Foreword from the Dean
Sharing is vital to how we tackle the climate crisis – which is a concern interconnecting all parts of The Bartlett, UCL’s Faculty of the Built Environment. Mobilising our expertise on sustainability and climate change is a shared endeavour and a reason for shared action. I believe that applying our knowledge to develop solutions to the climate crisis is one of the most important things we are doing.
One reason we care so deeply about climate change is because of the unequal effects it is having on people and places around the world. For us, addressing the climate crisis is also about addressing inequality – they are inseparable.
We have always known that built environments are shared and shareable, both with humans and the natural world. But the challenge we have in the world today is that we do not always share well or fairly – or in a way that looks out sufficiently for those who are vulnerable. This relates to so much of the work we are doing across The Bartlett, whether it’s tackling the housing crisis, understanding equitable access to natural resources and the unequal impacts of carbon emissions, or championing inclusive civic space and political discussion.
It’s also vital we think critically about how we share space – including the space of ideas – in our faculty. How do we want to collaborate and support each other within this very unique and highly interdisciplinary academic ecosystem? We must deliver ever more creative and inclusive ways to come together and share the many spaces of the faculty. Doing so in a way that brings in new voices, new expertise and people from more backgrounds is crucial for our future success. Some of that work is explored in our podcast on decolonising the built environment within this year’s edition of The Bartlett Review. We need to open up the curriculum to be more accessible, and open up the student experience to be more inclusive. Working on issues of equality, diversity and inclusion (EDI) is not about finding a quick fix; it’s about deep learning and a long journey of change.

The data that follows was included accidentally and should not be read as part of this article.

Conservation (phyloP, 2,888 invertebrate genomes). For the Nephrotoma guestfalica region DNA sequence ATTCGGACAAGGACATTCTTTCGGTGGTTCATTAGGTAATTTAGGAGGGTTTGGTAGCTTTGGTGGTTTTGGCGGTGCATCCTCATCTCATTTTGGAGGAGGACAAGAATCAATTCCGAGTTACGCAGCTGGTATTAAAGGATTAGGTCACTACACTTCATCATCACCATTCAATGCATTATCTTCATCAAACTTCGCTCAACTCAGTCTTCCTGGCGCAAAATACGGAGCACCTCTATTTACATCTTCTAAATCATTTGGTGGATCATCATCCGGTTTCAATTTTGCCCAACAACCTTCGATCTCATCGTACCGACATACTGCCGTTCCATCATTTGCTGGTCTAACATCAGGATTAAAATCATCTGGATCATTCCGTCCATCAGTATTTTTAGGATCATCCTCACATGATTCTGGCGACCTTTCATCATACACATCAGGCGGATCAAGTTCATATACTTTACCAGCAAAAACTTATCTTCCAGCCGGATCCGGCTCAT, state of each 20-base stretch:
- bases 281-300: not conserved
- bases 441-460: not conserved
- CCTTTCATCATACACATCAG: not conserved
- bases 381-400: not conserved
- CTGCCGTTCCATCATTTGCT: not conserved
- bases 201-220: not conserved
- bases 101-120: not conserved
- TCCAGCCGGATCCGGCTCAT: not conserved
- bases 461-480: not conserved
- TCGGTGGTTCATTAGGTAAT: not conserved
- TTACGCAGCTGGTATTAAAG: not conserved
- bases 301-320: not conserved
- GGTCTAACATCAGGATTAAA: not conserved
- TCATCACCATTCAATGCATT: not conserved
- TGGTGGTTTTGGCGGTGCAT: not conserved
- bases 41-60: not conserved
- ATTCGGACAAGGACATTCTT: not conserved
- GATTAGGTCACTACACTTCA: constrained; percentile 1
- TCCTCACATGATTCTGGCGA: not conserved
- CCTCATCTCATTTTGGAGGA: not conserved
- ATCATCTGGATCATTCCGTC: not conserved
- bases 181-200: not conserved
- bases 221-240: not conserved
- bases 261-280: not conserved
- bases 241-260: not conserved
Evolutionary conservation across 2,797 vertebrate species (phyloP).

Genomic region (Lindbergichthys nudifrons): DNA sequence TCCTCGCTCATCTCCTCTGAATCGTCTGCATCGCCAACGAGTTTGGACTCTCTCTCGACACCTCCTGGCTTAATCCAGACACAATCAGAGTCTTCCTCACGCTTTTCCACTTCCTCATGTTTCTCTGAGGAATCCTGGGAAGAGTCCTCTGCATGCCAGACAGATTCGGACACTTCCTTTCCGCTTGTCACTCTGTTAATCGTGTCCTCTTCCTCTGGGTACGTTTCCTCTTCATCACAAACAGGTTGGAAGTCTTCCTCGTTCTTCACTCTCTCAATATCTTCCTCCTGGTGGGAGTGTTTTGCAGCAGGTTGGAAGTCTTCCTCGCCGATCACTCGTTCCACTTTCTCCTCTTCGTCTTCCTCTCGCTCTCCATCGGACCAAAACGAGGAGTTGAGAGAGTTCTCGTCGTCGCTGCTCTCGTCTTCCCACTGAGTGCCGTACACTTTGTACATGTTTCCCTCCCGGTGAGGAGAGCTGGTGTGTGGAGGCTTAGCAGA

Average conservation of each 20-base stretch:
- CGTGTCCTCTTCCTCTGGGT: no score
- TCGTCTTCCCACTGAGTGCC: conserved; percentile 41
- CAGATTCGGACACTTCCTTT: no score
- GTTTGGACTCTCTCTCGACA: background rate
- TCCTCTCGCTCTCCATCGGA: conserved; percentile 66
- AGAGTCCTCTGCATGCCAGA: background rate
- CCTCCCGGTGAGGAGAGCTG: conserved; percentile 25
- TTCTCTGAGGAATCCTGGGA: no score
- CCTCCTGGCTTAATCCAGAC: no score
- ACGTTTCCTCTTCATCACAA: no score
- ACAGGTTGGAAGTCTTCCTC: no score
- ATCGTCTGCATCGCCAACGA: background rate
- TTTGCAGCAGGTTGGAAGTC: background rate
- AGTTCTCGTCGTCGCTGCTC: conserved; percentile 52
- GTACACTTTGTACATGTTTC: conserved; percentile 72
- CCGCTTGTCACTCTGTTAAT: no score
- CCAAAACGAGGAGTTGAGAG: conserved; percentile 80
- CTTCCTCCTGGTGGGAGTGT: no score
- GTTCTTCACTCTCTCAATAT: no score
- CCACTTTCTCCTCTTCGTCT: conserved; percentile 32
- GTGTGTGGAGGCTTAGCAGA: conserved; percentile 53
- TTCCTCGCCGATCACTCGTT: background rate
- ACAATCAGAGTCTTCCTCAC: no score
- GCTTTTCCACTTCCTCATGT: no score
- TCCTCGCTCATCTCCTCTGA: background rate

We are also growing and creating new spaces for collaborative learning: the first building of the UCL East campus in the Queen Elizabeth Olympic Park in east London has now opened. Our spaces there are designed to be shared – with students and academics from across The Bartlett and UCL, as well as with external partners. From the Urban Room and Memory Workshop to the Connected Environments Lab, we are creating a highly collaborative and interdisciplinary set of spaces in active dialogue with the communities around us, whose future we want to support positively.
The wide-ranging impact of the work we do at The Bartlett was confirmed by the recent Research Excellence Framework (REF) results. Our research continues to be paradigm shifting – not just pushing the boundaries of what we know about the built environment, but making a difference and having meaning in the communities and cities with whom we partner.
Shared spaces matter because we need to find better ways to live together, with both people and planet. From physical structures through to economic and social systems, our work seeks to build shared spaces that are sustainable, just and healthy – for all.